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A Local Encounter that Changed my Perspective - Which is Worse?

INDIA | Friday, 19 April 2013 | Views [180] | Scholarship Entry

I lean back and relax on the cool sand. Around me the sand dunes stretch endlessly, and above me the blue sky reddens as the sun begins its descent. To my right, our tour guide chats with my aunt, and behind me, our stinky yet lovable camel, Rocket, relaxes after a day of carting tourists. The wind gives the dunes a rippled texture; and I'm floating on a sea of gold. A fitting illusion since this was once the dominion of the wealthy Rajputs of India. Nowadays, the Sam sand dunes of the Thar Desert are a renowned tourist attraction, with a city of luxury tent resorts crowding together on the edges. Around us the silhouettes of other groups spot the yellow dunes.

I'm about to doze off on the silky sand when the mystic call of a been (traditional flute) rouses me. Coming up the side of our dune are two men, the been player and a man with a tambourine. As they approach, I spy a young girl behind them colourfully dressed with a beautiful red scarf adorning her head. The metal coins sewn onto the hem of her skirt, and on the edges of the scarf, tell me she is a dancer.

To my surprise, my aunt refuses to watch their performance, and when the men try to persuade her otherwise, she grows angry. When I wonder what has her so upset, she asks me, "How old do you think she is?”
"Around ten, I guess.”

She turns to the men and asks in Hindi if the little girl goes to school, or has been out here dancing all day instead. The men look away sheepishly and, when pressed, they quietly respond that she doesn't go to school. I ask why, and they simply state that they can’t afford it. My aunt angrily counters that there is free schooling and that kids should be there. Rajesh, our guide, is embarrassed by the situation and tries to explain that the family needs the money. Finally it is decided that only the men will perform while the girl rests. After a few songs, we pay them generously and the trio moves on.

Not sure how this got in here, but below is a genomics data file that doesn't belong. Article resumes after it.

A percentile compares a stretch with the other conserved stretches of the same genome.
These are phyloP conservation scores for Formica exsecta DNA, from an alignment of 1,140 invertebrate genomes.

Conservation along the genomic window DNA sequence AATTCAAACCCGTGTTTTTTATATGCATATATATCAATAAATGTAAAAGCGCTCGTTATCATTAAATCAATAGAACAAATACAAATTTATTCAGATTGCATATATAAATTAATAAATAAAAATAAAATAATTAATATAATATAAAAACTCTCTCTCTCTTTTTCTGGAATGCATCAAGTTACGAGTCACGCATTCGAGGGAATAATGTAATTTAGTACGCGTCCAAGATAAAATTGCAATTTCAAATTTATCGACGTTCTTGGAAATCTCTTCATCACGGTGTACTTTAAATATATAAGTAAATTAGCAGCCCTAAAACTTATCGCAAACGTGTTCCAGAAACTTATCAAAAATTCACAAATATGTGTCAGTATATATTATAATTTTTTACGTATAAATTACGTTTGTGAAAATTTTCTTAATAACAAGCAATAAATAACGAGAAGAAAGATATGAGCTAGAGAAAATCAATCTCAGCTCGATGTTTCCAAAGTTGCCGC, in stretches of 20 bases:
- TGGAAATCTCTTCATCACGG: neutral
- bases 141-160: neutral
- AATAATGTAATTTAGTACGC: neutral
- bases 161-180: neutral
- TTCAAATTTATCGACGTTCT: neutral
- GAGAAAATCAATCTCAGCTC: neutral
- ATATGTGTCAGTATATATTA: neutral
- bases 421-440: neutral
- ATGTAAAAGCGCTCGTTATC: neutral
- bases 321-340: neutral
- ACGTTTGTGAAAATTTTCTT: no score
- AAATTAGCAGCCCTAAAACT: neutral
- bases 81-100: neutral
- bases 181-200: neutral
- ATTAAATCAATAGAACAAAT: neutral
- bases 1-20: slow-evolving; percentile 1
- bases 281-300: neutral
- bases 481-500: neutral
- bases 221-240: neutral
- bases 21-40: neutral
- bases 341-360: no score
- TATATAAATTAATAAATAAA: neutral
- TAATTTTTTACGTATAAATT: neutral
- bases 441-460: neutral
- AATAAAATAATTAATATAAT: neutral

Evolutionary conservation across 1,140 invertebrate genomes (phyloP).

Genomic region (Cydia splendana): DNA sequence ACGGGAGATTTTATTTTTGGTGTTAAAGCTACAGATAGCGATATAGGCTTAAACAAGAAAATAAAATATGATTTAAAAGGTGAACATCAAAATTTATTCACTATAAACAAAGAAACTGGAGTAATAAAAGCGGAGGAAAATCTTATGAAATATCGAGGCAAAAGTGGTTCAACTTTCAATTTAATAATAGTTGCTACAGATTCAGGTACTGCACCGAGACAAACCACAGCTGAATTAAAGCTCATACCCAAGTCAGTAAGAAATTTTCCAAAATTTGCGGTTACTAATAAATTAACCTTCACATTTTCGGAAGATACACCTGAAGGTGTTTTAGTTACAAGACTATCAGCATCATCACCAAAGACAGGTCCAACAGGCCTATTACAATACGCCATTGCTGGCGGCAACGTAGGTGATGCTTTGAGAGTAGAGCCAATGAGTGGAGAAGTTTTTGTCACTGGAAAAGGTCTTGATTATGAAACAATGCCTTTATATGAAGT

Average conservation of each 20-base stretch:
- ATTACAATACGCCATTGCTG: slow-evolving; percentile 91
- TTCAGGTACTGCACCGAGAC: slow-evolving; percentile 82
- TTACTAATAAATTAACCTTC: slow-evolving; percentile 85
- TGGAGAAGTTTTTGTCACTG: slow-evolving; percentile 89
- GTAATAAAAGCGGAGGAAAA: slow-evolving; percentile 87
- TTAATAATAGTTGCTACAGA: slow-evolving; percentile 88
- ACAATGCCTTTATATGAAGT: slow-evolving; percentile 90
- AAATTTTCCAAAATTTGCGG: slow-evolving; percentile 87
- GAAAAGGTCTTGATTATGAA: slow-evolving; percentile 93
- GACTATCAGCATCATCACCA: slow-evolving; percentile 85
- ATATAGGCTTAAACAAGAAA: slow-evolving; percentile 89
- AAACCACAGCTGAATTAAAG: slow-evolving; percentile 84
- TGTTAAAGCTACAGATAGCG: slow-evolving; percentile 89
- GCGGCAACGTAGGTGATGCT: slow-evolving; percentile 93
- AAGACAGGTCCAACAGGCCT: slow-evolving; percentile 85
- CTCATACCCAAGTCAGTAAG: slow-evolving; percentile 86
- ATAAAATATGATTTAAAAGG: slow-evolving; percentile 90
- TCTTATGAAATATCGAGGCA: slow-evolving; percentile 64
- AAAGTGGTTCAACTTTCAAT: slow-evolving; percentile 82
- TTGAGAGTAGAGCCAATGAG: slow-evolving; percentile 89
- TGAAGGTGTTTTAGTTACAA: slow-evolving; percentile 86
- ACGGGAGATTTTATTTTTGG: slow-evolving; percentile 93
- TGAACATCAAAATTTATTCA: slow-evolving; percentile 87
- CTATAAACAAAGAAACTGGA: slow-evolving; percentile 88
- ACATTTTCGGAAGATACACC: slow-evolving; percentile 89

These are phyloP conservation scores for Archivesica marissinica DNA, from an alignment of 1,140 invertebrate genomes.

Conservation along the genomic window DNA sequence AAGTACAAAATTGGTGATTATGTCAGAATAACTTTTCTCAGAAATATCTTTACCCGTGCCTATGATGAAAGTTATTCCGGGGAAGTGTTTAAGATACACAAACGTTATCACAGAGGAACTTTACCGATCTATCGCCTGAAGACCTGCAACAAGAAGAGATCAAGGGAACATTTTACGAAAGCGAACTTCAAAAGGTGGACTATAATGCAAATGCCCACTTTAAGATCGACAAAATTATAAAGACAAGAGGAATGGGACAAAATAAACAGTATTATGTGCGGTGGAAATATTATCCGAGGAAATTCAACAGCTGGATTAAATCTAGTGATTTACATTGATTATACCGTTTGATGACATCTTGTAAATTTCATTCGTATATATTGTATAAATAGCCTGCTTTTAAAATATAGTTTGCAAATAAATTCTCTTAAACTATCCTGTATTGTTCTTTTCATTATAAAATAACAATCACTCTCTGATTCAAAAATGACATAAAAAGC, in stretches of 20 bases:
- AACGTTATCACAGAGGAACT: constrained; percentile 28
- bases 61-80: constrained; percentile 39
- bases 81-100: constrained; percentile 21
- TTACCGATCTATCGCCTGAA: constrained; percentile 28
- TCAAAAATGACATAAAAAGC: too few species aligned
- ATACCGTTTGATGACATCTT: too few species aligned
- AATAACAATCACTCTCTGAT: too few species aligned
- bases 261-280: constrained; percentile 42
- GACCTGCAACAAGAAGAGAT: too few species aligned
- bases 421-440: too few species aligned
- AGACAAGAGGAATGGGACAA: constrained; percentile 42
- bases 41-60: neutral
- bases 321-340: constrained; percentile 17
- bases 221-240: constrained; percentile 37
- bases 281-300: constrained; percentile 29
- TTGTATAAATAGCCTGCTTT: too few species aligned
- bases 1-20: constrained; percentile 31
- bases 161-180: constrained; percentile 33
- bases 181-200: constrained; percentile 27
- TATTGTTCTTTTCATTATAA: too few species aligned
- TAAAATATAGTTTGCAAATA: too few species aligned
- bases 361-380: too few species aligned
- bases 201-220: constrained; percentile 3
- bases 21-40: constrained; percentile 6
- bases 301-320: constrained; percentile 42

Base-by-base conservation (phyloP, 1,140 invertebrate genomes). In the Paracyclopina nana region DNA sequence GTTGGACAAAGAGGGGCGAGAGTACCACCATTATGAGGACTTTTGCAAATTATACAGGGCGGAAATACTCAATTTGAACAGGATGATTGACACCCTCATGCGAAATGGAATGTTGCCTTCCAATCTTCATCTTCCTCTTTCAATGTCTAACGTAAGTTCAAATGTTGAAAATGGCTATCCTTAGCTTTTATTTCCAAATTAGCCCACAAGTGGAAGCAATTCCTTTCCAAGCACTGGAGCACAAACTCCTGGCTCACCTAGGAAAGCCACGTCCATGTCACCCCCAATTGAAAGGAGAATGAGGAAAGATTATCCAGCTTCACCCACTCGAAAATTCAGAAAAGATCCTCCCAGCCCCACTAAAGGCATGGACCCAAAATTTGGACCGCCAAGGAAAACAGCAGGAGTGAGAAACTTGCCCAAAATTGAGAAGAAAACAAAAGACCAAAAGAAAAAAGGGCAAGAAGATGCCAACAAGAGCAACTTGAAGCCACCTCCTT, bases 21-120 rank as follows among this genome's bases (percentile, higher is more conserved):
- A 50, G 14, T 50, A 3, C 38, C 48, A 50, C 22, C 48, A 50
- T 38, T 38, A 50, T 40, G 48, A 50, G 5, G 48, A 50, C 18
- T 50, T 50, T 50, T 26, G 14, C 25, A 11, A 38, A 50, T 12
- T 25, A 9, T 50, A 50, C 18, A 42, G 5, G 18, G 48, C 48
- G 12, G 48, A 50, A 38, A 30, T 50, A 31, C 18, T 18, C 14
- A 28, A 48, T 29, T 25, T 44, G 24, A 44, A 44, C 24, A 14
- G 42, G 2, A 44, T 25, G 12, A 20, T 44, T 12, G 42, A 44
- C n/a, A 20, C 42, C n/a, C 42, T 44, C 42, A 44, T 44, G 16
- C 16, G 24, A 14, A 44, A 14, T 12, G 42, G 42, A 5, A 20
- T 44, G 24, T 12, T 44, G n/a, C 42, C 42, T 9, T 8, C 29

As the sun begins to disappear behind the dunes, Rajesh comes to me and tries to apologize for the awkward situation. I interrupt and instead ask how he feels. He stares out into the dunes for a moment before answering in Hindi. "I know memsahib is right, but the tourists like to see the pretty dances. They make twice the money when she is with them. If she goes to school, they won't get that. Life here is hard, but at least they can be together.”
He hesitates “If the family can't eat, they may have to do much worse."
"Like what?"
"They would have to sell her."

Tags: Travel Writing Scholarship 2013

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Relaxing on the beautiful Sam Sand Dunes in the Thar Desert!

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